Claims that the IRA has gone away are a "blatant lie", says the son of the only prison officer murdered in the Republic during the Troubles.
Austin Stack and his brother Oliver were driven to an undisclosed location in a blacked out van two years ago to get an IRA statement eventually admitting the organisation murdered their father Brian.
The meeting, organised by Sinn Fein leader Gerry Adams, proves the IRA still existed then, claims Mr Stack.
"The facts are that my brother and I actually met the IRA, so for Sinn Fein to now claim that they went away after the ceasefire is a blatant lie," he said.
The brothers held talks with Mr Adams and a former IRA commander for weeks in 2013 as part of a long campaign to secure a confession.
At the time, Mr Adams said he accompanied the two brothers to a meeting with an ex-Provo boss, who admitted the IRA shot their father in the back of the neck on March 25, 1983.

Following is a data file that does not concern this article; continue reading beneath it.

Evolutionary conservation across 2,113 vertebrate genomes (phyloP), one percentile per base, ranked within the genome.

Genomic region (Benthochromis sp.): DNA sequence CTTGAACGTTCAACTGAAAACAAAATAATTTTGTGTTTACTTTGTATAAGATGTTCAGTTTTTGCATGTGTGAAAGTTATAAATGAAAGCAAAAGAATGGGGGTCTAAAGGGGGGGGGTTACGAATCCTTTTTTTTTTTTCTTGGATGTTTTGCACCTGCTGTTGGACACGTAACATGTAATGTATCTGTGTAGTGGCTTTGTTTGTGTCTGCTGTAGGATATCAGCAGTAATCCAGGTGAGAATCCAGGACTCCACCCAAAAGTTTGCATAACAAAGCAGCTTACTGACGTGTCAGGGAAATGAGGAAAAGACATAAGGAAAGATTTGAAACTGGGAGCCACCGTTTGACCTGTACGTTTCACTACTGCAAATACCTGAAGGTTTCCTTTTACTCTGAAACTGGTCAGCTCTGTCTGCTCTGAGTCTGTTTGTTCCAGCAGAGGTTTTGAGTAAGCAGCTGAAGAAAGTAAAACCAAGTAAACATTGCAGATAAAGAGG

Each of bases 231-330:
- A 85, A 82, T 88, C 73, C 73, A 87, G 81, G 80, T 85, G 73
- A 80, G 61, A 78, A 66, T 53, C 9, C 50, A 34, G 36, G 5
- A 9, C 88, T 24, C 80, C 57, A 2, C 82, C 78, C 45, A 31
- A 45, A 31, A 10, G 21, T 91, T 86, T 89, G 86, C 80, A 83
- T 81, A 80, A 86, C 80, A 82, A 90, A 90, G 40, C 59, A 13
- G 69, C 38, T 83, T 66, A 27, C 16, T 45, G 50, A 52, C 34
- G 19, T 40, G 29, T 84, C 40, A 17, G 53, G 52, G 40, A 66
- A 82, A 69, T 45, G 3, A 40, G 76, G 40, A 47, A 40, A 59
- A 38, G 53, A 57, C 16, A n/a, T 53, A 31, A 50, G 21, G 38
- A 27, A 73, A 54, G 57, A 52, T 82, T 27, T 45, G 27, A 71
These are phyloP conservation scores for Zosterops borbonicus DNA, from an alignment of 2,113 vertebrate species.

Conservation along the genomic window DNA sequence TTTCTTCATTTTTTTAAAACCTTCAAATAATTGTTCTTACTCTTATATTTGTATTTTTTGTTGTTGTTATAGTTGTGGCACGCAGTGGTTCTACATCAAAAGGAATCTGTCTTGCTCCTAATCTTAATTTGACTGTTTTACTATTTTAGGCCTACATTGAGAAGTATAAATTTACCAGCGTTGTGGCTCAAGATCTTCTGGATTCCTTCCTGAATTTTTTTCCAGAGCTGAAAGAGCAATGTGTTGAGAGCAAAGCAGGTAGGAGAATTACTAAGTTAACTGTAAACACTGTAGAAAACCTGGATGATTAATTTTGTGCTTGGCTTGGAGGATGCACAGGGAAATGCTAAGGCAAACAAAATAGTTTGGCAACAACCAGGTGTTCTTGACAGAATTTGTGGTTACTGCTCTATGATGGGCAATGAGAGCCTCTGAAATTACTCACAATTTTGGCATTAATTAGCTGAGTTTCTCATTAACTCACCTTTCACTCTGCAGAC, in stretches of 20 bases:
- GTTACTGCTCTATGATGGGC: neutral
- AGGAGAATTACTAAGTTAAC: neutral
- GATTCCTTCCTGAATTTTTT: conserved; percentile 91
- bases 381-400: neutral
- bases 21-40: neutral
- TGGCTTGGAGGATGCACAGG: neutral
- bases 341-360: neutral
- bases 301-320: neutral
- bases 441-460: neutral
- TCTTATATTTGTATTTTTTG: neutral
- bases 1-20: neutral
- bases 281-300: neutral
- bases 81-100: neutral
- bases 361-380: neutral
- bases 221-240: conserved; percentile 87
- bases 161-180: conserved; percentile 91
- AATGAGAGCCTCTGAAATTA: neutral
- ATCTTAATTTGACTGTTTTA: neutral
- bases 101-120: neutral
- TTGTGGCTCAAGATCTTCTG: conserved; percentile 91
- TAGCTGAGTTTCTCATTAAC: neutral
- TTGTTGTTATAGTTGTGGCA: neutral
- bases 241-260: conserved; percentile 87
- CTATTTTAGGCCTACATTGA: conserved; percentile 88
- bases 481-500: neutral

Brian Stack, a former Portlaoise chief prison officer, had been crossing a street after leaving a boxing contest at the National Stadium when he was gunned down. The IRA had always denied it was behind the killing.
"I met the IRA in August 2013, the IRA used its structures to get me information, Gerry Adams organised this meeting, are Adams and (Sinn Fein TD) Brian Stanley now claiming that this meeting never happened?" he said.
The Stacks were driven to a bungalow at an undisclosed location in a blacked out van where they were handed the IRA statement, printed up on a typewriter, and told to transcribe it.
The statement said their father's killing was "not authorised by the IRA leadership and for this reason the IRA denied any involvement".
It added that the Provo killers involved were acting under orders and that the IRA was responsible.